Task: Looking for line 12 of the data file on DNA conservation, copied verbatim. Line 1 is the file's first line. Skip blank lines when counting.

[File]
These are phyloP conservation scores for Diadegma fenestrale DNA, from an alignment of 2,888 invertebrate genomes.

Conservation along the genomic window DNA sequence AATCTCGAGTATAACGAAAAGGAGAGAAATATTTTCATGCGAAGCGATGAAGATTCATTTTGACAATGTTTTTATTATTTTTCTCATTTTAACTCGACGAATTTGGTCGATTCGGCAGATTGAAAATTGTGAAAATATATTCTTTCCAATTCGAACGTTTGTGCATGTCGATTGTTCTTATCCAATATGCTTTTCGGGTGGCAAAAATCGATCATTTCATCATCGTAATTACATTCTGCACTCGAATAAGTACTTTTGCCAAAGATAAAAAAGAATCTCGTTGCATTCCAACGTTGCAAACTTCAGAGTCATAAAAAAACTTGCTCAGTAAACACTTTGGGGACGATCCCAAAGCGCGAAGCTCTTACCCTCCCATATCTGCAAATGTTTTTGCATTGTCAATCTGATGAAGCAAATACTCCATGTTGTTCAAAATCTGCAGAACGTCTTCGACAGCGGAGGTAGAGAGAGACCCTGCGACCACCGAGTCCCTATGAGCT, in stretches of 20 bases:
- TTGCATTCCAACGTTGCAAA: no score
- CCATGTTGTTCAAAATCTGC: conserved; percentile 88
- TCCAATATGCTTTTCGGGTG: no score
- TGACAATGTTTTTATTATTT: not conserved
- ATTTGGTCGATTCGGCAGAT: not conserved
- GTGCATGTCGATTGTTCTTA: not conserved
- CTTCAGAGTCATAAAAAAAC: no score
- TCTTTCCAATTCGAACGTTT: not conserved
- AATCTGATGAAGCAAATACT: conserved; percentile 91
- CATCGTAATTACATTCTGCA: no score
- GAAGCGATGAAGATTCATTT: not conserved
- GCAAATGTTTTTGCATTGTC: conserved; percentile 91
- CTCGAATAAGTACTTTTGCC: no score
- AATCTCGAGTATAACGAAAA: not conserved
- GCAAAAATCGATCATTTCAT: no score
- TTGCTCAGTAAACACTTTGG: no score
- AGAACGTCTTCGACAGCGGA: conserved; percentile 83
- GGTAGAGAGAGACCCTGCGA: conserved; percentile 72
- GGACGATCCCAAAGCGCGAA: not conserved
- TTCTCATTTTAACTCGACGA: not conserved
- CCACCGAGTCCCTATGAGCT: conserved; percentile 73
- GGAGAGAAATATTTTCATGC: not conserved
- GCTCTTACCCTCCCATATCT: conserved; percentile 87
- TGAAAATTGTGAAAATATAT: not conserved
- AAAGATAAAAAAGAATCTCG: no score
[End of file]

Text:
- CATCGTAATTACATTCTGCA: no score